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Porsche and Pixar Will Turn Sally Carrera Into an Real, Street-Legal 911

The beloved character from the animated movie Cars will become the real deal and be auctioned to aid refugees from Ukraine.

The animated character Sally from the film Cars. Photo: Courtesy of Porsche Cars North America.

Twenty years after Sally Carrera appeared in the film Cars, creatives from the movie studio are teaming with designers from Porsche to recreate the beloved character with a modern twist. Announced at the South by Southwest (SXSW) festival in Austin, Tex., the new Sally will be a street-legal 911 that will be auctioned off for charity.

Jay Ward, creative director of Franchise at Pixar Animation Studios (and an avid Porsche fan) tells Robb Report, “The spirit of Sally is giving to others. Our goal is to raise the most money for charity.”

Based on a sketch we saw from Porsche designer Grant Larson (who penned the original Porsche Boxster, among other cars), there’s nothing corny about this star car brought to life, with its custom “Sally Blue” paint, clean bodywork and big, one-of-a-kind wheels inspired by the Turbo design, but “cooler.” Along with the car, the Pixar team is working with Porsche Design on a one-off matching timepiece. Proceeds from the auction will support Girls Inc., an advocacy group for young women, as well as the USA for UNHCR (United Nation’s High Commissioner for Refugees), to provide aid to children and their families affected by the conflict in Ukraine.

Porsche designer Grant Larson's sketch of what the new "Sally" 911 will look like.

Porsche designer Shuichi Yamashita’s sketch of the new “Sally” 911.  Photo: Courtesy of Porsche Cars North America.

The news is part of Porsche’s first-time presence at SXSW, the multi-day, mega-event in Austin that brings together the film, music, art and tech industries. Along with the original, full-size Sally that Pixar created for the movie premiere and later donated to the Porsche Museum in Germany, Porsche is showing a number of previously secret concept cars at its custom installation on Congress Avenue, part of its “Unseen” campaign to pull back the cover on models that never got made (but maybe should have).

Called “A Creator’s Mind,” the space looks like something out of a Pixar movie, filled with giant versions of designers’ tools such as pens, pencils and tape, along with giant, cookie-shaped seating. Also on display is the real-life model of Porsche’s first virtual car, the Vision GT, which debuted last week in the video game Gran Turismo 7.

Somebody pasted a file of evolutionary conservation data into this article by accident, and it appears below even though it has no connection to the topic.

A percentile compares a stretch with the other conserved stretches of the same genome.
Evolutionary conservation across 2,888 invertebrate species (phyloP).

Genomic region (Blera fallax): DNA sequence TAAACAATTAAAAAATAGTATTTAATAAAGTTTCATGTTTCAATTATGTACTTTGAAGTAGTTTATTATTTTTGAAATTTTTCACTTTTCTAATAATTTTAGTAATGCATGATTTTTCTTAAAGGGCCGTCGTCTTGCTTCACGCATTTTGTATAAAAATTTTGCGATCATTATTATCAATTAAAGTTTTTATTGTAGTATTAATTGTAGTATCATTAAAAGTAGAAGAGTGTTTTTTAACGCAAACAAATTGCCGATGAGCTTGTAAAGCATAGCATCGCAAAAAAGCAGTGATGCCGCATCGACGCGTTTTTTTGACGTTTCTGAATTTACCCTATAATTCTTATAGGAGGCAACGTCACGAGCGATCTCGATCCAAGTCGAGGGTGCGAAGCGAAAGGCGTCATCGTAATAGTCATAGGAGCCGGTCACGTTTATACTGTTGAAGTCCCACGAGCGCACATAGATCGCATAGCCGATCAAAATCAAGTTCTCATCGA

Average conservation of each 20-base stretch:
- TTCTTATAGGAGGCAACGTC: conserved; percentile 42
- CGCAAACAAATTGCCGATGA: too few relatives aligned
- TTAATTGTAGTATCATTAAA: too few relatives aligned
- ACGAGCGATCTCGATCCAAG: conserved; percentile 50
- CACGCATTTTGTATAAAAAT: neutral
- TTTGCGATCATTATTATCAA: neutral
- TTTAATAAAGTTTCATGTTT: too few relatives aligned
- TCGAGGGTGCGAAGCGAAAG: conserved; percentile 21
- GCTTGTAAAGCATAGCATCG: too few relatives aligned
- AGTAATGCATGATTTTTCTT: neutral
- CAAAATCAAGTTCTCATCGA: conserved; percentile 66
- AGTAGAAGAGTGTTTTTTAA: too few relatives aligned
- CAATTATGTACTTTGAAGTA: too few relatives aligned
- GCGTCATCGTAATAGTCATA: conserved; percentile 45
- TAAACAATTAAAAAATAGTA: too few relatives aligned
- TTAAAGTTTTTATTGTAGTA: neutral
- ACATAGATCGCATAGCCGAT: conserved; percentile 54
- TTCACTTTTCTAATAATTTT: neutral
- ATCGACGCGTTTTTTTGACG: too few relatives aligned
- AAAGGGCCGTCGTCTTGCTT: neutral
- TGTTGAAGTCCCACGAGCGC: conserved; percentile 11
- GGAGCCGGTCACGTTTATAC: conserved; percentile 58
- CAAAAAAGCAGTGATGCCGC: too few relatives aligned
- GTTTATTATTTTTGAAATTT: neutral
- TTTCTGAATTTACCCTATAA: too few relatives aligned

A sketch for the animated character Sally from the film Cars.

Bob Pauley’s original artwork for Sally.  Photo: Courtesy of Porsche Cars North America.

Ward and Pixar production designer Bob Pauley explain that the first real-life Sally was created by cutting a 996-generation 911 in half—and if that thought makes you Porsche enthusiasts cringe, you aren’t alone. “The first cut was the hardest,” Ward jokes. The fabrication team, based in El Segundo, Calif., shortened the wheelbase, pushed up the A-pillar, swapped out the wheels and front fenders and, of course, formulated the classic light blue paint that came to define Lightning McQueen’s love interest. “Blue was the perfect choice because it looks great against the red [of McQueen] and also against the warm tones of the desert,” says Pauley.

This time around, the designers won’t be sawing off any metal to create the new Sally, but they promise it will be something special. “It’s a tricky thing; we can’t just take a modern car and put eyes and a mouth on it,” Ward says. And Pauley adds, “We want to transform the spirit of Sally.”

Pixar's Bob Pauley (left) and Jay Ward stand between the original life-size Sally, built for promotional purposes, and a sketch of what the new 911 will look like.

Bob Pauley (left) and Jay Ward stand between the original life-size Sally, built for promotional purposes, and a sketch of what the new 911 will look like.  Photo by Laura Burstein.

The new Sally is still a work in progress, but designers hint it could go to auction within the next year. Our best guess? An event like Monterey Car Week or the Scottsdale auctions would be the perfect place for a one-off, custom Porsche with a philanthropic focus.

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